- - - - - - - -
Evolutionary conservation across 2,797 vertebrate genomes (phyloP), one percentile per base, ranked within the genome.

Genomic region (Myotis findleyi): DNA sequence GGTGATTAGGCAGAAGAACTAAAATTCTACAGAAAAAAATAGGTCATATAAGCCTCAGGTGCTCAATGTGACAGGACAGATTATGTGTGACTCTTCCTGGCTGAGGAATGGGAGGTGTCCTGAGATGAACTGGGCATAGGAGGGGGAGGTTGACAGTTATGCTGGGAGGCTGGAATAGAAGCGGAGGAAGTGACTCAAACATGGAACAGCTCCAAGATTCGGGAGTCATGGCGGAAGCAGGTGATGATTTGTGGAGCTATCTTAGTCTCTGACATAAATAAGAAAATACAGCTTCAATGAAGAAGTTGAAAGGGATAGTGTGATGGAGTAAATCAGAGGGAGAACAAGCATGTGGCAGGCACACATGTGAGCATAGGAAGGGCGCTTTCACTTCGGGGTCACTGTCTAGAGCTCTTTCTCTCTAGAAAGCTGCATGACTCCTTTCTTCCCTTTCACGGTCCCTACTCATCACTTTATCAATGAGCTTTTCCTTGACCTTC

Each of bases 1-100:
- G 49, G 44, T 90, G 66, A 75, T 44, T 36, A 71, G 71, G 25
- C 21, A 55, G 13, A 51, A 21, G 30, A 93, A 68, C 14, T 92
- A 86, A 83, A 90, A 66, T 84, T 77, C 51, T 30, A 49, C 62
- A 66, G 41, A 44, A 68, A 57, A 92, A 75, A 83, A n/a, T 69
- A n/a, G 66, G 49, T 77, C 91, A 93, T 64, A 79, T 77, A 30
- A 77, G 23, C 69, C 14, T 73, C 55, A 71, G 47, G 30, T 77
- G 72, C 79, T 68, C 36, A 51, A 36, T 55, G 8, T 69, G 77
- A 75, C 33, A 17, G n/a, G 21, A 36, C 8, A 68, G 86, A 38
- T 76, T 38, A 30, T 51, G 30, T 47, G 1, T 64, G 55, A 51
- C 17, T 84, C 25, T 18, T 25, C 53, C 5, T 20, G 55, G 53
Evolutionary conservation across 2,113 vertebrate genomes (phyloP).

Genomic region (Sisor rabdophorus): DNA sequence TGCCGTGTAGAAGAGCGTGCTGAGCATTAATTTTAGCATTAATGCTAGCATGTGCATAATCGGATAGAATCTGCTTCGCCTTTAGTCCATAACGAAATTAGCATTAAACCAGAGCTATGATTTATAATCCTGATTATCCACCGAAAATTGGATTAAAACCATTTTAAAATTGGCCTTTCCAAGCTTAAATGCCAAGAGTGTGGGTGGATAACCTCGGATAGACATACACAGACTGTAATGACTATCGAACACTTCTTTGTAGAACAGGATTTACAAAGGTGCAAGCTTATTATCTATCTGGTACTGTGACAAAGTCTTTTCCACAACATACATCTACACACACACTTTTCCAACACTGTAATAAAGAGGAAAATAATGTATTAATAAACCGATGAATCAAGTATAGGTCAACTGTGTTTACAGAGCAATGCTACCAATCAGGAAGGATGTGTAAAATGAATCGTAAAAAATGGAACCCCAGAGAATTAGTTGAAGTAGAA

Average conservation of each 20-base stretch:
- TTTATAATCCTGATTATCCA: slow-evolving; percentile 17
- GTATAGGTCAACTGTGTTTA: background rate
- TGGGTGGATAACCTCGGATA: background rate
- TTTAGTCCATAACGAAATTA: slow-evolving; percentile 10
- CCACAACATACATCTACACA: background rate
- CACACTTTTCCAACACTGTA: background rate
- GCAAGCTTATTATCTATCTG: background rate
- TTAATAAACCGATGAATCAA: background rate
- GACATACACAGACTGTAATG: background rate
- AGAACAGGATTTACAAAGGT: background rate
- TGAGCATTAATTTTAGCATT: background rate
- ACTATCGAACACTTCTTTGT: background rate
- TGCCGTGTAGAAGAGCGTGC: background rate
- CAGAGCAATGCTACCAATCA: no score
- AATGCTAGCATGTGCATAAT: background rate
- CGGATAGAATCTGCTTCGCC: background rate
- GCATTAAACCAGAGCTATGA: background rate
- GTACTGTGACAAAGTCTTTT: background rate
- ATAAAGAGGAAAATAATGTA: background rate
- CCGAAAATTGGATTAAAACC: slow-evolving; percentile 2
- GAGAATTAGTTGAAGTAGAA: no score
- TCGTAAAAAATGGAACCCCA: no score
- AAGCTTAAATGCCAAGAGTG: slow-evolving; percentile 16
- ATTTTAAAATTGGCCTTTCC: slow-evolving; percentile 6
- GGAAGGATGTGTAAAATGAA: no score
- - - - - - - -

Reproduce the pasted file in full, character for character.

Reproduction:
Evolutionary conservation across 2,797 vertebrate genomes (phyloP), one percentile per base, ranked within the genome.

Genomic region (Myotis findleyi): DNA sequence GGTGATTAGGCAGAAGAACTAAAATTCTACAGAAAAAAATAGGTCATATAAGCCTCAGGTGCTCAATGTGACAGGACAGATTATGTGTGACTCTTCCTGGCTGAGGAATGGGAGGTGTCCTGAGATGAACTGGGCATAGGAGGGGGAGGTTGACAGTTATGCTGGGAGGCTGGAATAGAAGCGGAGGAAGTGACTCAAACATGGAACAGCTCCAAGATTCGGGAGTCATGGCGGAAGCAGGTGATGATTTGTGGAGCTATCTTAGTCTCTGACATAAATAAGAAAATACAGCTTCAATGAAGAAGTTGAAAGGGATAGTGTGATGGAGTAAATCAGAGGGAGAACAAGCATGTGGCAGGCACACATGTGAGCATAGGAAGGGCGCTTTCACTTCGGGGTCACTGTCTAGAGCTCTTTCTCTCTAGAAAGCTGCATGACTCCTTTCTTCCCTTTCACGGTCCCTACTCATCACTTTATCAATGAGCTTTTCCTTGACCTTC

Each of bases 1-100:
- G 49, G 44, T 90, G 66, A 75, T 44, T 36, A 71, G 71, G 25
- C 21, A 55, G 13, A 51, A 21, G 30, A 93, A 68, C 14, T 92
- A 86, A 83, A 90, A 66, T 84, T 77, C 51, T 30, A 49, C 62
- A 66, G 41, A 44, A 68, A 57, A 92, A 75, A 83, A n/a, T 69
- A n/a, G 66, G 49, T 77, C 91, A 93, T 64, A 79, T 77, A 30
- A 77, G 23, C 69, C 14, T 73, C 55, A 71, G 47, G 30, T 77
- G 72, C 79, T 68, C 36, A 51, A 36, T 55, G 8, T 69, G 77
- A 75, C 33, A 17, G n/a, G 21, A 36, C 8, A 68, G 86, A 38
- T 76, T 38, A 30, T 51, G 30, T 47, G 1, T 64, G 55, A 51
- C 17, T 84, C 25, T 18, T 25, C 53, C 5, T 20, G 55, G 53
Evolutionary conservation across 2,113 vertebrate genomes (phyloP).

Genomic region (Sisor rabdophorus): DNA sequence TGCCGTGTAGAAGAGCGTGCTGAGCATTAATTTTAGCATTAATGCTAGCATGTGCATAATCGGATAGAATCTGCTTCGCCTTTAGTCCATAACGAAATTAGCATTAAACCAGAGCTATGATTTATAATCCTGATTATCCACCGAAAATTGGATTAAAACCATTTTAAAATTGGCCTTTCCAAGCTTAAATGCCAAGAGTGTGGGTGGATAACCTCGGATAGACATACACAGACTGTAATGACTATCGAACACTTCTTTGTAGAACAGGATTTACAAAGGTGCAAGCTTATTATCTATCTGGTACTGTGACAAAGTCTTTTCCACAACATACATCTACACACACACTTTTCCAACACTGTAATAAAGAGGAAAATAATGTATTAATAAACCGATGAATCAAGTATAGGTCAACTGTGTTTACAGAGCAATGCTACCAATCAGGAAGGATGTGTAAAATGAATCGTAAAAAATGGAACCCCAGAGAATTAGTTGAAGTAGAA

Average conservation of each 20-base stretch:
- TTTATAATCCTGATTATCCA: slow-evolving; percentile 17
- GTATAGGTCAACTGTGTTTA: background rate
- TGGGTGGATAACCTCGGATA: background rate
- TTTAGTCCATAACGAAATTA: slow-evolving; percentile 10
- CCACAACATACATCTACACA: background rate
- CACACTTTTCCAACACTGTA: background rate
- GCAAGCTTATTATCTATCTG: background rate
- TTAATAAACCGATGAATCAA: background rate
- GACATACACAGACTGTAATG: background rate
- AGAACAGGATTTACAAAGGT: background rate
- TGAGCATTAATTTTAGCATT: background rate
- ACTATCGAACACTTCTTTGT: background rate
- TGCCGTGTAGAAGAGCGTGC: background rate
- CAGAGCAATGCTACCAATCA: no score
- AATGCTAGCATGTGCATAAT: background rate
- CGGATAGAATCTGCTTCGCC: background rate
- GCATTAAACCAGAGCTATGA: background rate
- GTACTGTGACAAAGTCTTTT: background rate
- ATAAAGAGGAAAATAATGTA: background rate
- CCGAAAATTGGATTAAAACC: slow-evolving; percentile 2
- GAGAATTAGTTGAAGTAGAA: no score
- TCGTAAAAAATGGAACCCCA: no score
- AAGCTTAAATGCCAAGAGTG: slow-evolving; percentile 16
- ATTTTAAAATTGGCCTTTCC: slow-evolving; percentile 6
- GGAAGGATGTGTAAAATGAA: no score